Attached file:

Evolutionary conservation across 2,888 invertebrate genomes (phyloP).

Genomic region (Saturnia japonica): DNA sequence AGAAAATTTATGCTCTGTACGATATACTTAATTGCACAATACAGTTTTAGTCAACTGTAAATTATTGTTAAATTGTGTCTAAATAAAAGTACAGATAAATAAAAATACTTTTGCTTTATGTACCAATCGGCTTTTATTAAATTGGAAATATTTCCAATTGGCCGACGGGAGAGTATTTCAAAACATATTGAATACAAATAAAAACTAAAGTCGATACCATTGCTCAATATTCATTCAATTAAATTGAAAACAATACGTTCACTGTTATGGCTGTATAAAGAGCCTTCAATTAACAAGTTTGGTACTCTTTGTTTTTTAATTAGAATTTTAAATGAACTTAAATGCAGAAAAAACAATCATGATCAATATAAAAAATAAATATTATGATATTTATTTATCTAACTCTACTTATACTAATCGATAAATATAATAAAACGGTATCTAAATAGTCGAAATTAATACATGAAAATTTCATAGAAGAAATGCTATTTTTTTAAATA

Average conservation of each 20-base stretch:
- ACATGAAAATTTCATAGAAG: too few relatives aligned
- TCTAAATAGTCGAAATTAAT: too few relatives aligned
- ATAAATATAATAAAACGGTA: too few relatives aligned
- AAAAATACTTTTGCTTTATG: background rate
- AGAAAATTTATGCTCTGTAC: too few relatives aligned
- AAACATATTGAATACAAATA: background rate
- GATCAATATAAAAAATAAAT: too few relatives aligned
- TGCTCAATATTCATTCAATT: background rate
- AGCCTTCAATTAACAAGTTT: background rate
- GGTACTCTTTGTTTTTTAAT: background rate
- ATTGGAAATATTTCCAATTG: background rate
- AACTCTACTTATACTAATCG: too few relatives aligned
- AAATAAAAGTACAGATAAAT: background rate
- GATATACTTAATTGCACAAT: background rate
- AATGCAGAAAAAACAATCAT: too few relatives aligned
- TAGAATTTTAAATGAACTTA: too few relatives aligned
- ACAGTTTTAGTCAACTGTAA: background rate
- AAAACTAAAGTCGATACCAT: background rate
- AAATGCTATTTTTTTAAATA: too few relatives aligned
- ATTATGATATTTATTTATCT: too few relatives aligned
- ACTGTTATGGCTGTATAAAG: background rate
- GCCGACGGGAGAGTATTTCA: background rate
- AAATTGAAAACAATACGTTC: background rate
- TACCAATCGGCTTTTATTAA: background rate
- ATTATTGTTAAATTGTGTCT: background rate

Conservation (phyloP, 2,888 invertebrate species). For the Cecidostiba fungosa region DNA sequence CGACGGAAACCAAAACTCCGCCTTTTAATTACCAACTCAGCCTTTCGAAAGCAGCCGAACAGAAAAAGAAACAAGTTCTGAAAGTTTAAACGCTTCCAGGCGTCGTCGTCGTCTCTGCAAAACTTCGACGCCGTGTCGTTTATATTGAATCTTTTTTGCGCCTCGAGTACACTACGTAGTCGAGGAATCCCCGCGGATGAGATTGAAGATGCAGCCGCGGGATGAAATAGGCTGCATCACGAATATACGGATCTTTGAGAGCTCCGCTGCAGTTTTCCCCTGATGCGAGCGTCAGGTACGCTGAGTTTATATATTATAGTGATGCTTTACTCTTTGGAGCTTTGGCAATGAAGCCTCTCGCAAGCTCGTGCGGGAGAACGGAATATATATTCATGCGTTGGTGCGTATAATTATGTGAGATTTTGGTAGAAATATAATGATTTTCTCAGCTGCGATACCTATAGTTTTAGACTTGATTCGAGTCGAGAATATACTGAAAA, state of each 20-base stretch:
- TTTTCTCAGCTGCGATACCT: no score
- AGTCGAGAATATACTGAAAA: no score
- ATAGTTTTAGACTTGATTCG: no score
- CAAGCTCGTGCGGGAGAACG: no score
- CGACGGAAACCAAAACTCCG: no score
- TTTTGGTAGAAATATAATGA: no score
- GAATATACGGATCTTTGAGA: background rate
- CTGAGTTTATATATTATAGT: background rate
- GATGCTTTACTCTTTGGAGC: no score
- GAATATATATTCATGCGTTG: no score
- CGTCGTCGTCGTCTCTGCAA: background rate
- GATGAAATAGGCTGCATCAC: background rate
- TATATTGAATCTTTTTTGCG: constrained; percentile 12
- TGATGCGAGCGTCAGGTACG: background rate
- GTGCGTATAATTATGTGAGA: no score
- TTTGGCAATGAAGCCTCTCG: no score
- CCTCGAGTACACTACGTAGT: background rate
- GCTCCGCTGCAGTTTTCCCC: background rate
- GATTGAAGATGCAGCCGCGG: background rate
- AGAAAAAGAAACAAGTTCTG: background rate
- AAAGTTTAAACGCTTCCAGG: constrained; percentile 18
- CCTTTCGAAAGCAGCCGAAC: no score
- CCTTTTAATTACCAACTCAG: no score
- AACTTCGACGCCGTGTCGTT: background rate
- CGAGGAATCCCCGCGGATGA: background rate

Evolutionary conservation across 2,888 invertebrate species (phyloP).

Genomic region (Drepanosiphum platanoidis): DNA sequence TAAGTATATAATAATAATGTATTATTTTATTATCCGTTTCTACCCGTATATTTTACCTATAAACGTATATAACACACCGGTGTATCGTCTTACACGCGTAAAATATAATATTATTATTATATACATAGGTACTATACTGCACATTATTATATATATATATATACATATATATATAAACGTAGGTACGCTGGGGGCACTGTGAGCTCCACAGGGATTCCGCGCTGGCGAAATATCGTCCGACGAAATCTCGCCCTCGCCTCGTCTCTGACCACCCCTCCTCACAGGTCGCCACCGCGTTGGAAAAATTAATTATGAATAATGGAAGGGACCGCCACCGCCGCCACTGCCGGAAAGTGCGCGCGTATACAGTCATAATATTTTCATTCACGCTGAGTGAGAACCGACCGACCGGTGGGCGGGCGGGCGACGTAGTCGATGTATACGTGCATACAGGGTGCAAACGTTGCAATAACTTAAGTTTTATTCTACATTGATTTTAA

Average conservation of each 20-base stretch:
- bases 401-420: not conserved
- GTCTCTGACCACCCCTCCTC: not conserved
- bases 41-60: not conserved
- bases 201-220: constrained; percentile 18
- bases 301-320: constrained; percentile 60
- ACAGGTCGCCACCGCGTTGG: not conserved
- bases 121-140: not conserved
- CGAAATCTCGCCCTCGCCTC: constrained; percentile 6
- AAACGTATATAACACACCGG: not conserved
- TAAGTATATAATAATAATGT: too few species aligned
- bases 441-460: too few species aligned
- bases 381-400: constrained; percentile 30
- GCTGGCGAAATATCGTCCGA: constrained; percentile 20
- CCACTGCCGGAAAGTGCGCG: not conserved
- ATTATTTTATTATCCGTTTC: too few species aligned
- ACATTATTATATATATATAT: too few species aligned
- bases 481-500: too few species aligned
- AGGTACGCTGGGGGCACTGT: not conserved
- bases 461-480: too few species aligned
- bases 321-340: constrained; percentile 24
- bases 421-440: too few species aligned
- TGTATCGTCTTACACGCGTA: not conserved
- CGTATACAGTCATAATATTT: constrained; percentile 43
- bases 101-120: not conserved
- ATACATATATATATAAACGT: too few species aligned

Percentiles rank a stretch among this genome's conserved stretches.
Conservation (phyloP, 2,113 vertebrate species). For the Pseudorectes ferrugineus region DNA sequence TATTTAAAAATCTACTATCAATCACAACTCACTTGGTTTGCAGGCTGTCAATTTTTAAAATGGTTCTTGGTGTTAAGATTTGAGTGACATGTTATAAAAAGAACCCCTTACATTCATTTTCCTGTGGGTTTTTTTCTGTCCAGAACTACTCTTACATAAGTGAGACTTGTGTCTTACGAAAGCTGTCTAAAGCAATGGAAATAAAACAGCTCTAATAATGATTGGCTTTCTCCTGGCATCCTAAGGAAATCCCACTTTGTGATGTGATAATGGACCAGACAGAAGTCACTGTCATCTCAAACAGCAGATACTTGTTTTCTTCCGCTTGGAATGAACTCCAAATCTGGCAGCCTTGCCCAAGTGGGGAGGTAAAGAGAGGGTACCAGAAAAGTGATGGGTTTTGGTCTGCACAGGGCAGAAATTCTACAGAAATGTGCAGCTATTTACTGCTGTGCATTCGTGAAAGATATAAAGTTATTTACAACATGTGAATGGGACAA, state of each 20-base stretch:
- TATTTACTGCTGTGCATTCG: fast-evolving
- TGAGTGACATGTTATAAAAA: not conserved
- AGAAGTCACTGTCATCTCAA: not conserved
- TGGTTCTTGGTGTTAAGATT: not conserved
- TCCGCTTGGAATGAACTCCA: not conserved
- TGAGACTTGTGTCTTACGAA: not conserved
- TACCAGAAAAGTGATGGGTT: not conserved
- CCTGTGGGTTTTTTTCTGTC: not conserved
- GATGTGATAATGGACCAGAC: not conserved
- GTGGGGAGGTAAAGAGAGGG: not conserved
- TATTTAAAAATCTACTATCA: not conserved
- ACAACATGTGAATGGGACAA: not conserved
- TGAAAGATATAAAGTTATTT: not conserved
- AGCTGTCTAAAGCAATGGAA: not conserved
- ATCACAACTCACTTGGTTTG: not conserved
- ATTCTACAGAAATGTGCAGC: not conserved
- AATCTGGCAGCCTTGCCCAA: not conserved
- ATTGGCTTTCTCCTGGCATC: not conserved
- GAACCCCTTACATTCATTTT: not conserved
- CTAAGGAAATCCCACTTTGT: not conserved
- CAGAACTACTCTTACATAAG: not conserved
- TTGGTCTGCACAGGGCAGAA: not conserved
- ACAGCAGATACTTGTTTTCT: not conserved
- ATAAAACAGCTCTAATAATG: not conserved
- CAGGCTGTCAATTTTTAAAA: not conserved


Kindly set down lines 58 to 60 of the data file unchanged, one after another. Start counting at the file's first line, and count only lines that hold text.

- bases 401-420: not conserved
- GTCTCTGACCACCCCTCCTC: not conserved
- bases 41-60: not conserved